Most participants reported having a family member or close friend who had experienced depression or having experienced depression themselves. This may have been an important factor motivating participation. Such participants may come with specific questions related to their own experience rather than more general questions about depression. The approach of this project, using experienced mental health professionals as facilitators with the capacity to address unexpected mental health questions from participants, is therefore suggested for similar initiatives.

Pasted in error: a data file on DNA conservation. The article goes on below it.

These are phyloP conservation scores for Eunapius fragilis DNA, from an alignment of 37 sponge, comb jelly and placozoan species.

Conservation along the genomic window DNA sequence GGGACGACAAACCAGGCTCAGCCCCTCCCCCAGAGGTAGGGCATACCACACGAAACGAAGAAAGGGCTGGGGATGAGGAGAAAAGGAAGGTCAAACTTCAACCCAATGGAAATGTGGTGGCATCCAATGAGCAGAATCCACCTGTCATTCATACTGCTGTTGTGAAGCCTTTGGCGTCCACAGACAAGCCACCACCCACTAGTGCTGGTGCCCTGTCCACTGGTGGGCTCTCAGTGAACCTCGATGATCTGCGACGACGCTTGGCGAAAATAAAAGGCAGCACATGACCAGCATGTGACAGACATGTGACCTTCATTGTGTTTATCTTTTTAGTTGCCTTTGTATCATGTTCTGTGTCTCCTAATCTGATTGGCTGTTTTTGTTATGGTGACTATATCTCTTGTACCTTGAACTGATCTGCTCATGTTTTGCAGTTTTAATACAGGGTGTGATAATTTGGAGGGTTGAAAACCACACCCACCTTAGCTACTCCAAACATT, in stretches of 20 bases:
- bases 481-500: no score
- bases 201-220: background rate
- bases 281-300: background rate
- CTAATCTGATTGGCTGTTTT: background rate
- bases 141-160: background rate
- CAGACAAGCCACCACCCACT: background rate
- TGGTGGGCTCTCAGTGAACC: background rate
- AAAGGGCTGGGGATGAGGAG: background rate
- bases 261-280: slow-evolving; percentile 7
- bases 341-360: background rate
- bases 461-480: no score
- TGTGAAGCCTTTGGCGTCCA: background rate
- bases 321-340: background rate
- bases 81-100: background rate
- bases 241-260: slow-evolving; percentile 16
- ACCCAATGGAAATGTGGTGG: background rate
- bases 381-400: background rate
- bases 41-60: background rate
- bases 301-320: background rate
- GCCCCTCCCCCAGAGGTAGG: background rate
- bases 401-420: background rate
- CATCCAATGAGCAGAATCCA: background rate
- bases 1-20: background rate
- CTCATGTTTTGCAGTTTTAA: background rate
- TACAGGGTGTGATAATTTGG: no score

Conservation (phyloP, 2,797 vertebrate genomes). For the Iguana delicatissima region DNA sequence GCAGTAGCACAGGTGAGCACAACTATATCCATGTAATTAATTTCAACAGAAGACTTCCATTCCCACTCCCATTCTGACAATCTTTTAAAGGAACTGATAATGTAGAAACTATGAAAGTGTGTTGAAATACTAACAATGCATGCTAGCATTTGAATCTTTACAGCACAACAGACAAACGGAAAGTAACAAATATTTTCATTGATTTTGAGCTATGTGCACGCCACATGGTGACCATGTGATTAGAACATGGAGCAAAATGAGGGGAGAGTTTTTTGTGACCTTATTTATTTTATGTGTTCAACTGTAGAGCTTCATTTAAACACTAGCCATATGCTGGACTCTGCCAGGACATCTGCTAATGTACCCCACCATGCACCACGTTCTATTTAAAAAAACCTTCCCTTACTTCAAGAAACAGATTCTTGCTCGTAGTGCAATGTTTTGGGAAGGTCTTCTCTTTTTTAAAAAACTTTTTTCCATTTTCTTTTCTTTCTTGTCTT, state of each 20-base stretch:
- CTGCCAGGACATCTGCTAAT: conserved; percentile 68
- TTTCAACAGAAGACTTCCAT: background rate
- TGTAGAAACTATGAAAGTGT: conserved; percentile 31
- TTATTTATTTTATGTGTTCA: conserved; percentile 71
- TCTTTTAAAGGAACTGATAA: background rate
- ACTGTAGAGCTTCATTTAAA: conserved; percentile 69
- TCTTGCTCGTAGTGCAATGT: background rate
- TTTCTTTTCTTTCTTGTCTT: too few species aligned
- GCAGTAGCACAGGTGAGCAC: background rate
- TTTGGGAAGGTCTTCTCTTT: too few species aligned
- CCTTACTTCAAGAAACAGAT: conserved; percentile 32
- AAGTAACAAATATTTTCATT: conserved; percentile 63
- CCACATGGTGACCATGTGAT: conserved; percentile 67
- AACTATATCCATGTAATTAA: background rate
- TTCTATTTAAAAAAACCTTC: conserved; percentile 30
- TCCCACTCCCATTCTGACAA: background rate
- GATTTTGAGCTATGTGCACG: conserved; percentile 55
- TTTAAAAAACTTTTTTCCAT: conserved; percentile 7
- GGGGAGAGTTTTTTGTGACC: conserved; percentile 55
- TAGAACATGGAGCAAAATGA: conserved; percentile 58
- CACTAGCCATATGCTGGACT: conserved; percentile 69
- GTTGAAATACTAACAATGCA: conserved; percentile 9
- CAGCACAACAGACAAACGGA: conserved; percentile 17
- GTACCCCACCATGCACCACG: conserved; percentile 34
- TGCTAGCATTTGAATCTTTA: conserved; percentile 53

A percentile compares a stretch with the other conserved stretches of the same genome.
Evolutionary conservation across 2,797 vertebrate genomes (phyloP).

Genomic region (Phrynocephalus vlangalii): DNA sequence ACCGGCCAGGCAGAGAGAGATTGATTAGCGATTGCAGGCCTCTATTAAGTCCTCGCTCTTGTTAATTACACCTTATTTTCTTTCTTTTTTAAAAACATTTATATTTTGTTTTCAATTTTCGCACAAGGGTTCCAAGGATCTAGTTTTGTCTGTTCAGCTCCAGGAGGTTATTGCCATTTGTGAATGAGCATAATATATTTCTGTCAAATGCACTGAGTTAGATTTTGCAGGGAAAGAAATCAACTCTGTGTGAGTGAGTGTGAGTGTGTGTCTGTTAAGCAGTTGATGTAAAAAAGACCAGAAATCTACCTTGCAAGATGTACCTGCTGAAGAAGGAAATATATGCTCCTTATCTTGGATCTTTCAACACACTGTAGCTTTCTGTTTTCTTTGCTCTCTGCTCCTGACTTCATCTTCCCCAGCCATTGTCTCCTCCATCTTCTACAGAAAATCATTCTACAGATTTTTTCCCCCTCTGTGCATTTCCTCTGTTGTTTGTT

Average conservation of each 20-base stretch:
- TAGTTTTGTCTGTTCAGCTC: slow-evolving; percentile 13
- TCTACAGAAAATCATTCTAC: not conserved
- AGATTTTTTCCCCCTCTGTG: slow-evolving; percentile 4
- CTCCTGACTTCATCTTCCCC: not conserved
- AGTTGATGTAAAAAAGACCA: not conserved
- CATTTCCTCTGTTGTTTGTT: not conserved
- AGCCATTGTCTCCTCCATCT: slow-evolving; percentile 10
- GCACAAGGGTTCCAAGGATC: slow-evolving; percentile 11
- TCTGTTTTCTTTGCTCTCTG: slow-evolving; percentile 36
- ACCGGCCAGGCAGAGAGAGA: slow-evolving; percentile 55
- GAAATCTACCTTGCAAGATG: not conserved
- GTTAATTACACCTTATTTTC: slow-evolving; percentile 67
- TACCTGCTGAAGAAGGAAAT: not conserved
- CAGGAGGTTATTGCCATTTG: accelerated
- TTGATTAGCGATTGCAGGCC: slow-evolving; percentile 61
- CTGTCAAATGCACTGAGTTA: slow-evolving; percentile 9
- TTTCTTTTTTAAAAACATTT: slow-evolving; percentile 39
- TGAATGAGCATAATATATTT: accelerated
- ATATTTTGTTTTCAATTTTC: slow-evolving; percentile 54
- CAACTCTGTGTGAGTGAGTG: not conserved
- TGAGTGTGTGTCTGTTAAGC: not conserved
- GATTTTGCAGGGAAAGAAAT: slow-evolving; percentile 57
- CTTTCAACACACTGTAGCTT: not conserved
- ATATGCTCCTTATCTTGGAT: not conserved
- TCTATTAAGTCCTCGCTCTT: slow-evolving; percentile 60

The concept of ratio (e.g. 1:5) was used to promote understanding the life-time risk of depression. Despite the risk of depression being discussed in the workshops this was not translated into more accurate post-workshop responses by participants. It is of concern that in the post workshop data more than half of the participants underestimated this risk by between 400% and 1000%. Possible explanations for this observation include difficulty understanding the concept of ratio. Communication of this concept may benefit from use of a range of approaches including visual representations and non-numerical descriptive approaches. Not surprisingly, in a group expressing interest in a depression information workshop, depression was reported as being both important and with substantial impact. The association between perceived lifetime risk of depression and impact of depression reported in this research suggests potential benefits of communicating depression risk in a clearly understood way. This research did not address the question of behaviour change that may develop from a more accurate understanding of depression risk. Further research may be appropriate to investigate not only the best ways to communicate depression risk but also ways in which a change in understanding of depression risk influences perception of the impact of depression and response to that risk in self and others.